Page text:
The Southern Region Bulk LPG Transport Operators Association called off its strike early Thursday.
“Though the second round of talks with oil marketing companies was not fruitful, we called off the strike at 3 a.m. on Thursday because we did not want consumers to suffer the consequences of our strike,” secretary of the association N.R. Karthik told The Hindu.
The association has been demanding higher transportation charge and induction of 552 new tankers.
According to him, the oil companies agreed to induct all 552 new trucks by Saturday (March 10), in addition to the 3,564 trucks already on road.
It was mutually agreed to discuss transportation charges and finalise them within 30 days (before April 7).
The rates could not be finalised in the second round of talks as the companies were not ready to offer more than Rs.2.50 per tonne per kilometre while the association demanded Rs.2.80.
With the strike ending, empty tankers stationed at loading points began filling LPG at 6 a.m. The empty tankers at the bottling plants are returning to the loading points, Mr. Karthik said.
According to him, the stock on wheels went completely dry by late on Wednesday, and further continuance of the strike would have hit the consumers hard the next few weeks.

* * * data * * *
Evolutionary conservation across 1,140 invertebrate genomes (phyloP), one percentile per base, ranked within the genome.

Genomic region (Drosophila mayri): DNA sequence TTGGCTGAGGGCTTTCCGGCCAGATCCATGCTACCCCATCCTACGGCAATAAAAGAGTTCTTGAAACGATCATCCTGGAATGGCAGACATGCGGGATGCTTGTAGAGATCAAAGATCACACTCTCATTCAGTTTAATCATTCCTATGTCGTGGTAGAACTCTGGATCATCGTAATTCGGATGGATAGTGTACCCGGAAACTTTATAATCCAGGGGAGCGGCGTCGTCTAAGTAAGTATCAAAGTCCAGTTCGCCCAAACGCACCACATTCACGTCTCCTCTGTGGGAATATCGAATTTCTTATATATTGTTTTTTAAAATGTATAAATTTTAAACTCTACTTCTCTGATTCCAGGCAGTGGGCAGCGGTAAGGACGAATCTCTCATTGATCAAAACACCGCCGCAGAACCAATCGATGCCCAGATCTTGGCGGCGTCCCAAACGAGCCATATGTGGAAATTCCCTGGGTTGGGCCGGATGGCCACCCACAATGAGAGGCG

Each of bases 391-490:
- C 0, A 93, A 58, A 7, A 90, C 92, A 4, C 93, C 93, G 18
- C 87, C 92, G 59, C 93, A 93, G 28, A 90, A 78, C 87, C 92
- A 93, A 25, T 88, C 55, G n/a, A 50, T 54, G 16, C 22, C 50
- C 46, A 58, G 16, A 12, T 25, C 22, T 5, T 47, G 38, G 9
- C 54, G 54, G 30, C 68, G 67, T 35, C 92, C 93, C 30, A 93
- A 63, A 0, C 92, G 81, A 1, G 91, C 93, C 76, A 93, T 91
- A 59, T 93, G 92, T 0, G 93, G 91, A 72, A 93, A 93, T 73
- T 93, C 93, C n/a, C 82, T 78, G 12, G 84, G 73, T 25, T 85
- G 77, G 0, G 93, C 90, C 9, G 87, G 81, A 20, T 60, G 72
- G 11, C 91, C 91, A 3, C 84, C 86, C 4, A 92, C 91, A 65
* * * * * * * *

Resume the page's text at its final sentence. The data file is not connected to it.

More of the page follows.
“Nearly 70,000 tonnes of LPG got stagnated at the loading points since the strike began on the midnight of February 29.”
The talks, which began at 4 p.m. at Ezhilagam in Chennai on Wednesday, went on for nearly 11 hours. They were held in the presence of State Civil Supplies Commissioner Basheer Ahmed.
Mr. Karthik said that they discussed issues such as hike in drivers' salary, mounting cost of tyres, spares, toll charges and future escalation. “But, there was a difference of opinion among us (association and representatives of the oil companies) due to which the rates [for transporation] were not finalised.”
Keywords: truckers' strike